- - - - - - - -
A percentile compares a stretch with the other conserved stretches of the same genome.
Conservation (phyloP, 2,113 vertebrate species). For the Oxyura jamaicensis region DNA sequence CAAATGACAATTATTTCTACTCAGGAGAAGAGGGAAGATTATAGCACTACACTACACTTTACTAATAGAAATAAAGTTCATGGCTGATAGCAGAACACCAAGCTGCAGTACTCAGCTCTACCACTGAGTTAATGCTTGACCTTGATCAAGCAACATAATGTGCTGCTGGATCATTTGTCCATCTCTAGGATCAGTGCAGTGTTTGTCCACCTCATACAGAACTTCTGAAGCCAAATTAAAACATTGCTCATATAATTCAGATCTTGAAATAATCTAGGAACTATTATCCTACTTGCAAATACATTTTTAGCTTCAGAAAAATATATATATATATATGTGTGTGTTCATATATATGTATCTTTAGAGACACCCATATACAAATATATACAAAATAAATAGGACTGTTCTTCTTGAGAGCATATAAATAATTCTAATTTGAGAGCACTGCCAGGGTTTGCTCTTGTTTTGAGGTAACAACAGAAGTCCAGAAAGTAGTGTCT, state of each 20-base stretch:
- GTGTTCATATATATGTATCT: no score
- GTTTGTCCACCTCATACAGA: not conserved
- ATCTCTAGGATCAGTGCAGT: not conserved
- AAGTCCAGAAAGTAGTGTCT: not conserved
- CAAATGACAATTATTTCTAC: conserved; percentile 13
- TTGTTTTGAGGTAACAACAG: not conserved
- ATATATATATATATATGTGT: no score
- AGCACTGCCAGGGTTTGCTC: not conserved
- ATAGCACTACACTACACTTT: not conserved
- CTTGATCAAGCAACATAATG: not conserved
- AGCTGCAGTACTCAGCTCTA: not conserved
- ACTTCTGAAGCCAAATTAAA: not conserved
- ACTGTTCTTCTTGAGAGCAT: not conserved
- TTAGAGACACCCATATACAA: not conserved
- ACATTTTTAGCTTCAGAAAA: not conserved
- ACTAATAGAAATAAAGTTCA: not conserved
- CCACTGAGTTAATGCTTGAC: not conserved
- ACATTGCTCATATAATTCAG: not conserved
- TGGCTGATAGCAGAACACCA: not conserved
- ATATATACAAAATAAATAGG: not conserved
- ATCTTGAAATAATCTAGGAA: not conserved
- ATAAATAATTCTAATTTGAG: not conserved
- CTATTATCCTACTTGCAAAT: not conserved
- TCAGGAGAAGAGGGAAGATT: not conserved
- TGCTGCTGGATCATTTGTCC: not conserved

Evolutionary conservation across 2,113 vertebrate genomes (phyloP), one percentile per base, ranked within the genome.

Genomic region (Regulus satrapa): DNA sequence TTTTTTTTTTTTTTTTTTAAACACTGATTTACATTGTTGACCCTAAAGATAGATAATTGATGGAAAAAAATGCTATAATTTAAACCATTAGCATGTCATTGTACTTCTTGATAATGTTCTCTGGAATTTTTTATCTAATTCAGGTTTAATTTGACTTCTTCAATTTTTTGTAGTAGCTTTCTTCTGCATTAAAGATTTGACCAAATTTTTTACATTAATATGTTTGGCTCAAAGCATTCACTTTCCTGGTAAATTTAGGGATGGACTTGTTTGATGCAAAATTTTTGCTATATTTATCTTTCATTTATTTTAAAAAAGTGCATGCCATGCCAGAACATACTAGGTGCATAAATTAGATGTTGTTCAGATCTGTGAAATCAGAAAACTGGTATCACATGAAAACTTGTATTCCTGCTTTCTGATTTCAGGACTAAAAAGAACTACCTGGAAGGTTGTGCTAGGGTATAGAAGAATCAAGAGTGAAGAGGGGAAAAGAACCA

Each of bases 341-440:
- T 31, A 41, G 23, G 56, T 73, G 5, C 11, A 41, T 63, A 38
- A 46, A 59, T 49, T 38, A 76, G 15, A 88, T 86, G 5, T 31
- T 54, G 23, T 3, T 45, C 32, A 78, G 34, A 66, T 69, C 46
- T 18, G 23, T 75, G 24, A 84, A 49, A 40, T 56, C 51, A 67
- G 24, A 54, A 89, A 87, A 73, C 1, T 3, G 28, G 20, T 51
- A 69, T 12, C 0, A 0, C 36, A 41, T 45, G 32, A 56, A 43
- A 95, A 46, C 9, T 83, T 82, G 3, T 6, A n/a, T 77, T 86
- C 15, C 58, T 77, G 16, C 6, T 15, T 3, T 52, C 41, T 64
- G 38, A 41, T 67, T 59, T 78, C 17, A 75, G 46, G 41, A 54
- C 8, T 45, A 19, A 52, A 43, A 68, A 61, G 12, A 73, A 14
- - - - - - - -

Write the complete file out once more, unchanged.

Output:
A percentile compares a stretch with the other conserved stretches of the same genome.
Conservation (phyloP, 2,113 vertebrate species). For the Oxyura jamaicensis region DNA sequence CAAATGACAATTATTTCTACTCAGGAGAAGAGGGAAGATTATAGCACTACACTACACTTTACTAATAGAAATAAAGTTCATGGCTGATAGCAGAACACCAAGCTGCAGTACTCAGCTCTACCACTGAGTTAATGCTTGACCTTGATCAAGCAACATAATGTGCTGCTGGATCATTTGTCCATCTCTAGGATCAGTGCAGTGTTTGTCCACCTCATACAGAACTTCTGAAGCCAAATTAAAACATTGCTCATATAATTCAGATCTTGAAATAATCTAGGAACTATTATCCTACTTGCAAATACATTTTTAGCTTCAGAAAAATATATATATATATATGTGTGTGTTCATATATATGTATCTTTAGAGACACCCATATACAAATATATACAAAATAAATAGGACTGTTCTTCTTGAGAGCATATAAATAATTCTAATTTGAGAGCACTGCCAGGGTTTGCTCTTGTTTTGAGGTAACAACAGAAGTCCAGAAAGTAGTGTCT, state of each 20-base stretch:
- GTGTTCATATATATGTATCT: no score
- GTTTGTCCACCTCATACAGA: not conserved
- ATCTCTAGGATCAGTGCAGT: not conserved
- AAGTCCAGAAAGTAGTGTCT: not conserved
- CAAATGACAATTATTTCTAC: conserved; percentile 13
- TTGTTTTGAGGTAACAACAG: not conserved
- ATATATATATATATATGTGT: no score
- AGCACTGCCAGGGTTTGCTC: not conserved
- ATAGCACTACACTACACTTT: not conserved
- CTTGATCAAGCAACATAATG: not conserved
- AGCTGCAGTACTCAGCTCTA: not conserved
- ACTTCTGAAGCCAAATTAAA: not conserved
- ACTGTTCTTCTTGAGAGCAT: not conserved
- TTAGAGACACCCATATACAA: not conserved
- ACATTTTTAGCTTCAGAAAA: not conserved
- ACTAATAGAAATAAAGTTCA: not conserved
- CCACTGAGTTAATGCTTGAC: not conserved
- ACATTGCTCATATAATTCAG: not conserved
- TGGCTGATAGCAGAACACCA: not conserved
- ATATATACAAAATAAATAGG: not conserved
- ATCTTGAAATAATCTAGGAA: not conserved
- ATAAATAATTCTAATTTGAG: not conserved
- CTATTATCCTACTTGCAAAT: not conserved
- TCAGGAGAAGAGGGAAGATT: not conserved
- TGCTGCTGGATCATTTGTCC: not conserved

Evolutionary conservation across 2,113 vertebrate genomes (phyloP), one percentile per base, ranked within the genome.

Genomic region (Regulus satrapa): DNA sequence TTTTTTTTTTTTTTTTTTAAACACTGATTTACATTGTTGACCCTAAAGATAGATAATTGATGGAAAAAAATGCTATAATTTAAACCATTAGCATGTCATTGTACTTCTTGATAATGTTCTCTGGAATTTTTTATCTAATTCAGGTTTAATTTGACTTCTTCAATTTTTTGTAGTAGCTTTCTTCTGCATTAAAGATTTGACCAAATTTTTTACATTAATATGTTTGGCTCAAAGCATTCACTTTCCTGGTAAATTTAGGGATGGACTTGTTTGATGCAAAATTTTTGCTATATTTATCTTTCATTTATTTTAAAAAAGTGCATGCCATGCCAGAACATACTAGGTGCATAAATTAGATGTTGTTCAGATCTGTGAAATCAGAAAACTGGTATCACATGAAAACTTGTATTCCTGCTTTCTGATTTCAGGACTAAAAAGAACTACCTGGAAGGTTGTGCTAGGGTATAGAAGAATCAAGAGTGAAGAGGGGAAAAGAACCA

Each of bases 341-440:
- T 31, A 41, G 23, G 56, T 73, G 5, C 11, A 41, T 63, A 38
- A 46, A 59, T 49, T 38, A 76, G 15, A 88, T 86, G 5, T 31
- T 54, G 23, T 3, T 45, C 32, A 78, G 34, A 66, T 69, C 46
- T 18, G 23, T 75, G 24, A 84, A 49, A 40, T 56, C 51, A 67
- G 24, A 54, A 89, A 87, A 73, C 1, T 3, G 28, G 20, T 51
- A 69, T 12, C 0, A 0, C 36, A 41, T 45, G 32, A 56, A 43
- A 95, A 46, C 9, T 83, T 82, G 3, T 6, A n/a, T 77, T 86
- C 15, C 58, T 77, G 16, C 6, T 15, T 3, T 52, C 41, T 64
- G 38, A 41, T 67, T 59, T 78, C 17, A 75, G 46, G 41, A 54
- C 8, T 45, A 19, A 52, A 43, A 68, A 61, G 12, A 73, A 14